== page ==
Vol. 13, No. 25    Dec. 28, 2000 - Jan. 10, 2001 



     
 

Fordham Road Developments
Caldor Building Sold, Theater Work on Hold  

By HANNAN ADELY

The vacant anchor commercial building that once housed Alexander's and Caldor at the corner of Fordham Road and the Grand Concourse has been sold and will be converted into space for retail stores and offices, the Norwood News has learned. And just a block away, renovation work has ceased at the Loew's Paradise Theater due to financial problems.

Houlihan-Parnes Realtors, joined by the Jemal family, purchased the Caldor building, vacant since May 1997, for $25 million. The massive commercial space will house retail stores on the first floor and part of the basement, according to Jim Houlihan, the building's new co- owner. The second floor will house a mix of stores or offices, or a combination of both, and the remaining three floors will be used for office space.

Since negotiations are still ongoing, Houlihan would not say what businesses are moving into the property, but he did say some well-known chain stores are in the picture.

Houlihan expects business to be robust at the site. "The location of Fordham Road and the Grand Concourse is ground zero for the access of the Bronx," he said. "... It's attractive for retail and office use because of the transportation system and because it's in the heart of the Bronx."

However, organizers with the Northwest Bronx Community and Clergy Coalition, a grassroots group that often tackles housing conditions in the area, expressed some concern about the new ownership. The group says Houlihan-Parnes has a poor record in its ownership of residential buildings in the borough. In the '70s, the company was a big mortgage broker in the Bronx, but the coalition says the company often charged inflated prices and extended mortgages to irresponsible landlords, leading to poor conditions in apartment buildings.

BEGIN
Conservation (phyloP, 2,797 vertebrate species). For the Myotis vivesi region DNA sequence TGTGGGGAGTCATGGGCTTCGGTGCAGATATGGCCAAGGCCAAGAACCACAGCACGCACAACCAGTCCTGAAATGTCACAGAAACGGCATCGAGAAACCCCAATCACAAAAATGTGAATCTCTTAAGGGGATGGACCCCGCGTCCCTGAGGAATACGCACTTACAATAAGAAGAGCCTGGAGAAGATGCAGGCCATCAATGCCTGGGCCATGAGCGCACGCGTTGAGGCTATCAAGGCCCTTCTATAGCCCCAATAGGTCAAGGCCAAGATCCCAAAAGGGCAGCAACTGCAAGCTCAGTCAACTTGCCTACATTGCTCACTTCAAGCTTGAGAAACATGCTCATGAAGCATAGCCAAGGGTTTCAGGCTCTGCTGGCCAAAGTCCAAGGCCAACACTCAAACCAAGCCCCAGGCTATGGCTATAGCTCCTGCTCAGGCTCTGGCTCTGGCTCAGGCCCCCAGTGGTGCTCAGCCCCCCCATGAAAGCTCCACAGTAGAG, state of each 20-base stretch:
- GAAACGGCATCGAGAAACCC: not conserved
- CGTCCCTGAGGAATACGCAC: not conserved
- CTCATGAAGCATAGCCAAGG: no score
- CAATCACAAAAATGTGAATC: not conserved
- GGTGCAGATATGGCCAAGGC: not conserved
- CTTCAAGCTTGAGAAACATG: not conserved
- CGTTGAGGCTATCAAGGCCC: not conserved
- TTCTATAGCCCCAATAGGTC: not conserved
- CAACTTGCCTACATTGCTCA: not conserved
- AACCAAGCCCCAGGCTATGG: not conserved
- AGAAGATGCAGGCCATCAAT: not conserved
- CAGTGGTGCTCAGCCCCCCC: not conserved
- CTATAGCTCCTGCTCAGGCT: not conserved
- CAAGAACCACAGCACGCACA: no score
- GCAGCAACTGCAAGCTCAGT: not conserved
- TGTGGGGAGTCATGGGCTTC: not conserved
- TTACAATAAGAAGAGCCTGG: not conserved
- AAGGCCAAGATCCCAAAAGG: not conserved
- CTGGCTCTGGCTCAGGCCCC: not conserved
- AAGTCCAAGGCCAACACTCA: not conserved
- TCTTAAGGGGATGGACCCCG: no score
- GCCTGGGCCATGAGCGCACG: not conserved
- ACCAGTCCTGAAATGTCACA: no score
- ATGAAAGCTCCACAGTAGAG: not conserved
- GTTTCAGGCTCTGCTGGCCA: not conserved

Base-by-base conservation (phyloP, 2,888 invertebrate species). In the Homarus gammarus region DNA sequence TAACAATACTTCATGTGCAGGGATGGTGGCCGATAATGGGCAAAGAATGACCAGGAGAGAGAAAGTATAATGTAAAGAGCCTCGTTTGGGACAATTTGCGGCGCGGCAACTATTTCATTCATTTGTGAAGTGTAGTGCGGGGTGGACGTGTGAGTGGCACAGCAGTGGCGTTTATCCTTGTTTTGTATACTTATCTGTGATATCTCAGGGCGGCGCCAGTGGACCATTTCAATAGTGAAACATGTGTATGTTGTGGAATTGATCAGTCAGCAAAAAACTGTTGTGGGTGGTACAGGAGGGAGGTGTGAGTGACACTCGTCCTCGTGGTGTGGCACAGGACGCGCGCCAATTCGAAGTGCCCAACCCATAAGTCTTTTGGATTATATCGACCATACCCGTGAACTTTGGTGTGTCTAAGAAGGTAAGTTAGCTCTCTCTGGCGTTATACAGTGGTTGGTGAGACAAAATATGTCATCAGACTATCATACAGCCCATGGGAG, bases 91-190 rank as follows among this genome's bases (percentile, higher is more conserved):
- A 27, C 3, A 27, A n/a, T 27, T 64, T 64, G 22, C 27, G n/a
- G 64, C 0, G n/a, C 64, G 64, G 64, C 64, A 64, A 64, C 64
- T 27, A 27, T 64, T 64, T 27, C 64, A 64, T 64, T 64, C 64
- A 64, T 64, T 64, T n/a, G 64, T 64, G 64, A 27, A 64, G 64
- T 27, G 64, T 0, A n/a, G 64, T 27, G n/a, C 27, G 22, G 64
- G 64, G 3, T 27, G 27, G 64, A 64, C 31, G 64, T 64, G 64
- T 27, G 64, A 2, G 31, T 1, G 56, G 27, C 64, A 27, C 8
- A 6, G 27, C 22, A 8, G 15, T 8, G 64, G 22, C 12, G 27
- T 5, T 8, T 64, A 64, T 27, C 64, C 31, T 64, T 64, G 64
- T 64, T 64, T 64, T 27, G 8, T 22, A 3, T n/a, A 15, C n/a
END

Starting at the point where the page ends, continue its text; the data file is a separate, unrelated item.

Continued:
Houlihan denied any wrongdoing. "We have continuously moved to correct violations and make capital investments wherever we can," he said.

In another recent development, restoration work at the Loew's Paradise Theater on the Grand Concourse at 183rd Street has been put on hold. The baroque-style, 4,000-seat theater was scheduled to open last September as a venue for Latin music concerts and boxing and wrestling events.

Richard DeCesare, who holds the theater's lease, reportedly has had difficulties attracting tenants to fill commercial space in the building, adjacent to the theater. But Luis Seijoo, operations manager for the theater, denied reports that DeCesare is looking for someone to buy out the lease.

"There have been some delays in the financial lending aspect," Seijoo said. "But the project is still a viable thing ... Has it experienced difficulties? Yes, of course. But as far as, is the project done? No, absolutely not."

Seijoo said about 40 percent of the restoration work needs to be completed, including the installation of the heating, air conditioning and ventilation system, and painting and decorative plaster work. Seijoo expects the theater to be completed by mid-summer.

Jose Velez, of the Bronx Overall Economic Development Corporation, and former head of an economic development group on Fordham Road, said he believes the theater's problems are not indicative of a larger trend in the Fordham shopping area. "I think things are excellent," he said. "Someone is having some bad luck but it is not a reflection of the market. Vacancy rates are at one percent now. Everybody is doing well."

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